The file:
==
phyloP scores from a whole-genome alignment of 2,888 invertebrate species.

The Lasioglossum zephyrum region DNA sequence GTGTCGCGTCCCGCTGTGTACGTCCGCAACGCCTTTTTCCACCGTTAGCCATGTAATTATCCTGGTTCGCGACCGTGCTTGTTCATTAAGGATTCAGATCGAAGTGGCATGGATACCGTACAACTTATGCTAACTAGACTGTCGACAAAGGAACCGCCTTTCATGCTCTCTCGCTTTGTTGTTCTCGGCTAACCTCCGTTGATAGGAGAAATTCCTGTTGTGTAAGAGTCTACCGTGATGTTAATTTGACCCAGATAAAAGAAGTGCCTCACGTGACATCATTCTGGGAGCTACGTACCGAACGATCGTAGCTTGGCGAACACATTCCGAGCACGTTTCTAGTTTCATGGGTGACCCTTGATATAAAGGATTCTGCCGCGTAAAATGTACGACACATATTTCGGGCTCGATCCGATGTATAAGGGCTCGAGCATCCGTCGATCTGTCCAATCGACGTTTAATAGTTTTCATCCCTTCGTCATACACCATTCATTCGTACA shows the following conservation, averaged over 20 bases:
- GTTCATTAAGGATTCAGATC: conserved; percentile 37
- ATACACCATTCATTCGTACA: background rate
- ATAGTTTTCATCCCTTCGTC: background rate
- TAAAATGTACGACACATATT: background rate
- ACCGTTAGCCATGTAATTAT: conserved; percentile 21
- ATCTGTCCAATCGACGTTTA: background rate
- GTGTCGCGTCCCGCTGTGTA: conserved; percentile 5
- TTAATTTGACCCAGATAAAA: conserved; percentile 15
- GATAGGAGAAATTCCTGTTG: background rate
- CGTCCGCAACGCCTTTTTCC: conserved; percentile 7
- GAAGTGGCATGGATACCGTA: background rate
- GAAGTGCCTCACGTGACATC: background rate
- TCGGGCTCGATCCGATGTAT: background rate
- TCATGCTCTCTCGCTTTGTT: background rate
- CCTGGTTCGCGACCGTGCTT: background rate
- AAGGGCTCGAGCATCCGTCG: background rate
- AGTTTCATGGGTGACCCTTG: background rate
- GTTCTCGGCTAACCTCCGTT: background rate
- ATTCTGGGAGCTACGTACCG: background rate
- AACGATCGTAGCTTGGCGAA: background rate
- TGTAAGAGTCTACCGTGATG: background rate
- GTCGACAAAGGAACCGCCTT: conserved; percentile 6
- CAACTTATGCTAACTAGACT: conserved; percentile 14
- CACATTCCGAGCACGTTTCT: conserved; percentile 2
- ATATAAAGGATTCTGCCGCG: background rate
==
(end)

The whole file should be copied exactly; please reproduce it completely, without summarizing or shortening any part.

phyloP scores from a whole-genome alignment of 2,888 invertebrate species.

The Lasioglossum zephyrum region DNA sequence GTGTCGCGTCCCGCTGTGTACGTCCGCAACGCCTTTTTCCACCGTTAGCCATGTAATTATCCTGGTTCGCGACCGTGCTTGTTCATTAAGGATTCAGATCGAAGTGGCATGGATACCGTACAACTTATGCTAACTAGACTGTCGACAAAGGAACCGCCTTTCATGCTCTCTCGCTTTGTTGTTCTCGGCTAACCTCCGTTGATAGGAGAAATTCCTGTTGTGTAAGAGTCTACCGTGATGTTAATTTGACCCAGATAAAAGAAGTGCCTCACGTGACATCATTCTGGGAGCTACGTACCGAACGATCGTAGCTTGGCGAACACATTCCGAGCACGTTTCTAGTTTCATGGGTGACCCTTGATATAAAGGATTCTGCCGCGTAAAATGTACGACACATATTTCGGGCTCGATCCGATGTATAAGGGCTCGAGCATCCGTCGATCTGTCCAATCGACGTTTAATAGTTTTCATCCCTTCGTCATACACCATTCATTCGTACA shows the following conservation, averaged over 20 bases:
- GTTCATTAAGGATTCAGATC: conserved; percentile 37
- ATACACCATTCATTCGTACA: background rate
- ATAGTTTTCATCCCTTCGTC: background rate
- TAAAATGTACGACACATATT: background rate
- ACCGTTAGCCATGTAATTAT: conserved; percentile 21
- ATCTGTCCAATCGACGTTTA: background rate
- GTGTCGCGTCCCGCTGTGTA: conserved; percentile 5
- TTAATTTGACCCAGATAAAA: conserved; percentile 15
- GATAGGAGAAATTCCTGTTG: background rate
- CGTCCGCAACGCCTTTTTCC: conserved; percentile 7
- GAAGTGGCATGGATACCGTA: background rate
- GAAGTGCCTCACGTGACATC: background rate
- TCGGGCTCGATCCGATGTAT: background rate
- TCATGCTCTCTCGCTTTGTT: background rate
- CCTGGTTCGCGACCGTGCTT: background rate
- AAGGGCTCGAGCATCCGTCG: background rate
- AGTTTCATGGGTGACCCTTG: background rate
- GTTCTCGGCTAACCTCCGTT: background rate
- ATTCTGGGAGCTACGTACCG: background rate
- AACGATCGTAGCTTGGCGAA: background rate
- TGTAAGAGTCTACCGTGATG: background rate
- GTCGACAAAGGAACCGCCTT: conserved; percentile 6
- CAACTTATGCTAACTAGACT: conserved; percentile 14
- CACATTCCGAGCACGTTTCT: conserved; percentile 2
- ATATAAAGGATTCTGCCGCG: background rate